Friday Perspective - Stuff

2:27 PM

{From then to now}

Man, we've come a long way and as much as I complain, I know we are very fortunate to have what we have (and don't have). A comment from yesterday's Currently post brought up some questions on how it is we live the way we live and it presented a very important thought about how we, as a society, tend to perceive things and judge - be it of events, situations, and people. Despite the saying - "don't judge a book by its cover" - most often, we do just that.

We are a family of modest means. Our combined income is sometimes half that of one person's income here in the Bay Area (think Silicon Valley software engineers). Our house is full of used, found and free items. And actually this house found us. We weren't actively looking for places when we were approached about the house, but because we had just found out we were pregnant with baby #2, we knew it was a matter of time to move on from our other (and much loved) more expensive place in Oakland and we are renters. Our downstairs neighbor is the property manager, who happens to be a good friend of my husband, Charlie, and a wonderful uncle to our kids. He is the reason why we have the house and our lovely backyard. He also paid for all our utilities for 6 months as a gift to Raima during my maternity leave. Sometimes, when we fall short, we have our families to ask on for help, and we are very thankful for that. I know, we are very fortunate.

We live in what people would call a neighborhood in transition. Whenever we say we live in West Oakland, people think we're crazy (I'm quite used to this). First, people think of what they hear and see in the news. Yes, Oakland has a high crime rate, and yes even more so in West Oakland. But crime can be found everywhere, and luckily we haven't found it on our street. We know most our neighbors by name. We love our house, and we're glad to call it home.

We try to buy local and organic whenever we can. We shop at Monterey Market in Berkeley, each week (sometimes every other week) and usually spend at most $20. We used to shop at farmer's markets but it got to be too expensive. I love Monterey Market. We usually shop at the discount section, where some of the produce will need to be used that day or that week, which is fine by us. I usually don't do any meal planning until I've seen our loot. And sometimes, what a loot! A bag of no pesticide, CA grown avocados = .98 cents. A bag of organic heirloom tomatoes = $1.98. A bag of organic eggplants, cauliflower, fresh organic herbs, a medley of gourmet mushrooms - all at a discount. Plus regular priced items and a splurge on fresh local coffee beans, if we are able to. We usually make stir frys, quiches, soups and pizzas with our produce.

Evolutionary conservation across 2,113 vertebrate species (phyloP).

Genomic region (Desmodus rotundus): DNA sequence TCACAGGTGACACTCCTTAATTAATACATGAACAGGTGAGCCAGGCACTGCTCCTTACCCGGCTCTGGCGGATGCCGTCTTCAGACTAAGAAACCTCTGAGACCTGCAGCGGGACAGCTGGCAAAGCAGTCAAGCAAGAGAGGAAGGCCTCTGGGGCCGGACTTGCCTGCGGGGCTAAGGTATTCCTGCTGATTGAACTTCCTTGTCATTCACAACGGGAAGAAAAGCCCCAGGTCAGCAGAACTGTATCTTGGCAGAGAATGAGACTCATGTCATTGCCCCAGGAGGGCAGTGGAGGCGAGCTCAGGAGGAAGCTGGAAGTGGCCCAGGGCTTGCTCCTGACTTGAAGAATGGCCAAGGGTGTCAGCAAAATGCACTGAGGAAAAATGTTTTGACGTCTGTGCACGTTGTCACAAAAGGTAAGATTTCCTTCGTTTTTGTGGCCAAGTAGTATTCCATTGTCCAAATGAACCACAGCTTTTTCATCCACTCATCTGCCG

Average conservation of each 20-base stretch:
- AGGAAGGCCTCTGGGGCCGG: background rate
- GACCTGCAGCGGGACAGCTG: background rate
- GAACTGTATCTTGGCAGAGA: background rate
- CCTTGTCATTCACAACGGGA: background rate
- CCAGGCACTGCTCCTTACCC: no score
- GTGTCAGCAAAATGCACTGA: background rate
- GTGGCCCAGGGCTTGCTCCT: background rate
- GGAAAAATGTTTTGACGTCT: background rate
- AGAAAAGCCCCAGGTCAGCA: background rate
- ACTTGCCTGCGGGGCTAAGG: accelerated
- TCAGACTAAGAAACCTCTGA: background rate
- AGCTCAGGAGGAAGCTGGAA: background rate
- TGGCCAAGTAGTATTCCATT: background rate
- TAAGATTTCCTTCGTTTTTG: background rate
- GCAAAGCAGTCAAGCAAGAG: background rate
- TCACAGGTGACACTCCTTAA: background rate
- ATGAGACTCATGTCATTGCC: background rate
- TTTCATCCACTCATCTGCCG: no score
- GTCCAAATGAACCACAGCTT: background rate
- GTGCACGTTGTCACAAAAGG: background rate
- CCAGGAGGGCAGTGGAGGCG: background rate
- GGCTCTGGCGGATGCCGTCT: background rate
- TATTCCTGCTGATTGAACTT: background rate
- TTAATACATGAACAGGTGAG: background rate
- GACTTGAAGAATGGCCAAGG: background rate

For pantry and household items (like soaps, shampoos, toothpaste etc), we shop at our local Grocery Outlet. We only found out about it because we used to live a block away and it was the closest grocery store. I hadn't known about it before then. But man, I love that place! It's like a Ross Dress for Less store except for groceries. They have the basic staples, eggs (sometimes they have free range organic brown eggs! for a fraction of the cost at say Whole Foods.) bread (a great selection of local solar powered organic at half the cost of other markets), milk, cheese and a slew of other stuff which can be hit or miss. We usually spend about $75-$150/month (depends on what we already have in our pantry) there and pick up a lot of great stuff, and mostly organic!

I've always been a bargain hunter and have never paid full price for anything. Growing up, we didn't have much until my brother was about 10 years old. When we first came to the States, we lived with 3 other families in a one bedroom apartment until our family moved out and into a two bedroom apartment where my dad was the manager and handyman of the building. I thought we were living the life back then because I finally had my own room, a bed and my own TV. My parents held two jobs each at that time and slowly moved up the social/financial ladder. My dad was an engineer and my mom was a dietitian back in their home country (oh, I guess it's my country too, but I've been here since I was 4.5 years old - and really all I know is America).